1. Students will be able to describe and analyze examples of community forestry arrangements from around the world, as well as the historical context of their emergence.
  1. Students will be able to evaluate distinct tenure/property arrangements, and levels of community participation and types of powers devolved to local forest users in community forestry.
  1. Students will be able to identify challenges and opportunities faced by communities in managing local forests and maintaining and growing small forest-related enterprises, and strategies to overcome the challenges.
  1. Students will understand how to apply their knowledge of institutions (rules and regulations) to a variety of case studies. The required analytical paper will allow the student to grapple in more depth with a self-chosen topic and to integrate the taught skills by explaining how the student would deal with the problem(s) in the topic.

Course format:

The course will use a combination of interactive lectures, and blended learning through structured blog postings on UBC Connect.


Bullock, R.C.L. and K.S. Hanna (2012) Community Forestry: local values, conflict and forest governance. Cambridge: Cambridge University Press [available online through the ‘Library’ tab on the course’s Connect site.].

Menzies, N. K. (2007) Our Forest, Your Ecosystem, Their Timber: Communities, Conservation, and the State in Community-based Forest Management. New York: Columbia University Press.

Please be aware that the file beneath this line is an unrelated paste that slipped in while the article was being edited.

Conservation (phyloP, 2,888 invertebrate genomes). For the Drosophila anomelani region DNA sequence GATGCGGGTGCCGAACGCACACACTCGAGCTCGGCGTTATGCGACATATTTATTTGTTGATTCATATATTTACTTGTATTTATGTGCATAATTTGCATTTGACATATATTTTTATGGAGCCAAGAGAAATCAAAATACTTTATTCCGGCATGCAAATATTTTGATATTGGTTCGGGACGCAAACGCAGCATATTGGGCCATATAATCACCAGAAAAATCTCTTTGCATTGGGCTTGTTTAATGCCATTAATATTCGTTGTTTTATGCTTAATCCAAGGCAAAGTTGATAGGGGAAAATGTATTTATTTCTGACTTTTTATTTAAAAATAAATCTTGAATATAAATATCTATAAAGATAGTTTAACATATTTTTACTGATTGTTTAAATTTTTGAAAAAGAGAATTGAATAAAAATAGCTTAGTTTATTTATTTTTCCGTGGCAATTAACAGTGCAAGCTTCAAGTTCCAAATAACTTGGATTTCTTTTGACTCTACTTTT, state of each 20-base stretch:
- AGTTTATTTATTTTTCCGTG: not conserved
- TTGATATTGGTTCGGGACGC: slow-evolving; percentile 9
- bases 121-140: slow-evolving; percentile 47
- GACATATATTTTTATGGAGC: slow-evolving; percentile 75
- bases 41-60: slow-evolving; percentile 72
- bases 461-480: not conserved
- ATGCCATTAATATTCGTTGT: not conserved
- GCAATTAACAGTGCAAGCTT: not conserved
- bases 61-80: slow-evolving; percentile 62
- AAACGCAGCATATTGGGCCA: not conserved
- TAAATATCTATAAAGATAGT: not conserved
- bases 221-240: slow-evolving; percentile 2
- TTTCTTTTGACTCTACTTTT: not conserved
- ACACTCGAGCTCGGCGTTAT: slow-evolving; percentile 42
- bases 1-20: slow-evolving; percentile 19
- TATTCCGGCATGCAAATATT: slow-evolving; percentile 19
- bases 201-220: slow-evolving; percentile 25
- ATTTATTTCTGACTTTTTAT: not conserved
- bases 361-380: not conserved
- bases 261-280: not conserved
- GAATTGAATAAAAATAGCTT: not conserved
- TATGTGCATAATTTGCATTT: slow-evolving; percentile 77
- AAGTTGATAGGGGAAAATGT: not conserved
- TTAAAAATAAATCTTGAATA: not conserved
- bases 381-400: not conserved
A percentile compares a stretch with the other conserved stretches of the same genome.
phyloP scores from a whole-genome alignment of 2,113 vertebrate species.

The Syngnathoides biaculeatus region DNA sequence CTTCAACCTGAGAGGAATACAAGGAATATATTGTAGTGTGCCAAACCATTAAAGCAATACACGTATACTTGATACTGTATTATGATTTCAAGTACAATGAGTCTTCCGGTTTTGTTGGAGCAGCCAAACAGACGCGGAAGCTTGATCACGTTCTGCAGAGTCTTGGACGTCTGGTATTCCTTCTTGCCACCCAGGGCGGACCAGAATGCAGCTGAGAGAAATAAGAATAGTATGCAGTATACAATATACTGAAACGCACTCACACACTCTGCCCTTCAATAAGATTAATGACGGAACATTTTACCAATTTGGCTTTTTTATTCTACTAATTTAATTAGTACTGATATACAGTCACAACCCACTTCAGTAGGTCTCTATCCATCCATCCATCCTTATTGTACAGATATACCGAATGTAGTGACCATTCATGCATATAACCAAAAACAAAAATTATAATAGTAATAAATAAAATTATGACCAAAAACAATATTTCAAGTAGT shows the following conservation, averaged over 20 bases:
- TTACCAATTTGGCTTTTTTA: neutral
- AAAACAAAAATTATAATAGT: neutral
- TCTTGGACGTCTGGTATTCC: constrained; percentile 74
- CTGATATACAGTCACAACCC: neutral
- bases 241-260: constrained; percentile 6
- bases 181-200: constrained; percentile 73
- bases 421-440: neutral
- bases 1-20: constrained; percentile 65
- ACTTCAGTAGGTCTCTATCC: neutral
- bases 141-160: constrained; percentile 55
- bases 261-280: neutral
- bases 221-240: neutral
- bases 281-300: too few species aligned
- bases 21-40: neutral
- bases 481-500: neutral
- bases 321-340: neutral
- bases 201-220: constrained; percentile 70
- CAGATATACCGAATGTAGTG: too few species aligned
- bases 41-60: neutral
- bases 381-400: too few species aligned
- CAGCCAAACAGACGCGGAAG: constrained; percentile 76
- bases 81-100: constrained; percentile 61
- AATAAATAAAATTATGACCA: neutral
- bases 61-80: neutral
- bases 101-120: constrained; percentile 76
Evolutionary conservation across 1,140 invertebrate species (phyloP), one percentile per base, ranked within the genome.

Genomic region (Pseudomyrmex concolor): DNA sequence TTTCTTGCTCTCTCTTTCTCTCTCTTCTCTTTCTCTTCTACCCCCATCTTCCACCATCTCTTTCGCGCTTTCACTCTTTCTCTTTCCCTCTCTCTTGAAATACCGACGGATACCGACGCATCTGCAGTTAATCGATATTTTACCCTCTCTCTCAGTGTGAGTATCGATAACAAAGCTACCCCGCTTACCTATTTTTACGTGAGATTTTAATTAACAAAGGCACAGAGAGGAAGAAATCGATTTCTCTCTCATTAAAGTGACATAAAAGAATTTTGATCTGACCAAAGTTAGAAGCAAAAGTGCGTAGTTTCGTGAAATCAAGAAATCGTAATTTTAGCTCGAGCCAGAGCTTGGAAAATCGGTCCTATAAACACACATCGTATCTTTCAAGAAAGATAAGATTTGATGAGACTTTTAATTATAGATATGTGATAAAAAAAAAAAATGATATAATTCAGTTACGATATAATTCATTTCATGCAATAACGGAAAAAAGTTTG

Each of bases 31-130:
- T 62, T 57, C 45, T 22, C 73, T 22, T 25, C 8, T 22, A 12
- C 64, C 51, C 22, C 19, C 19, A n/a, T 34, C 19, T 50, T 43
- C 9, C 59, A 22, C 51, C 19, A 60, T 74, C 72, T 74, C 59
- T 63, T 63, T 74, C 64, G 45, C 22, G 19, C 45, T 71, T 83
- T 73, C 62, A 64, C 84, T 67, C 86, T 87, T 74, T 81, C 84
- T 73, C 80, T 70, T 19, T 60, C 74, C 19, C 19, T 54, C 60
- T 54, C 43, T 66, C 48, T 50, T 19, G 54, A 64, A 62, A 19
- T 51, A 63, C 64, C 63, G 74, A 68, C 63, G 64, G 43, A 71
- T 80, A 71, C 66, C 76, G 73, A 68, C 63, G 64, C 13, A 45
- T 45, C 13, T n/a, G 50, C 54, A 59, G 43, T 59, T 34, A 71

All other readings can be accessed through the ‘Library’ tab on the course’s Connect site.

Many of the examples of community forestry in the following book, available as an e-book, can be further explored in your term paper:

Borrini-Feyerabend, G., Pimbert, M. P., Farvar, M. T., Kothari, A. and Y. Renard (2004) Sharing power: learning-by-doing in co-management of natural resources throughout the world. London: Earthscan.

Grading and Evaluation

Course evaluation will be based on five primary components:

  1. A written question or comment on Connect related to the week’s lectures or readings on each of the nine dates specified in the syllabus. Each post submitted by deadline will be assigned half a point. Participation in each of the discussion sessions on the days following the posts will be assigned half a point. One additional point will be awarded to all those who achieve at least 75 per cent in both blog postings and class participation.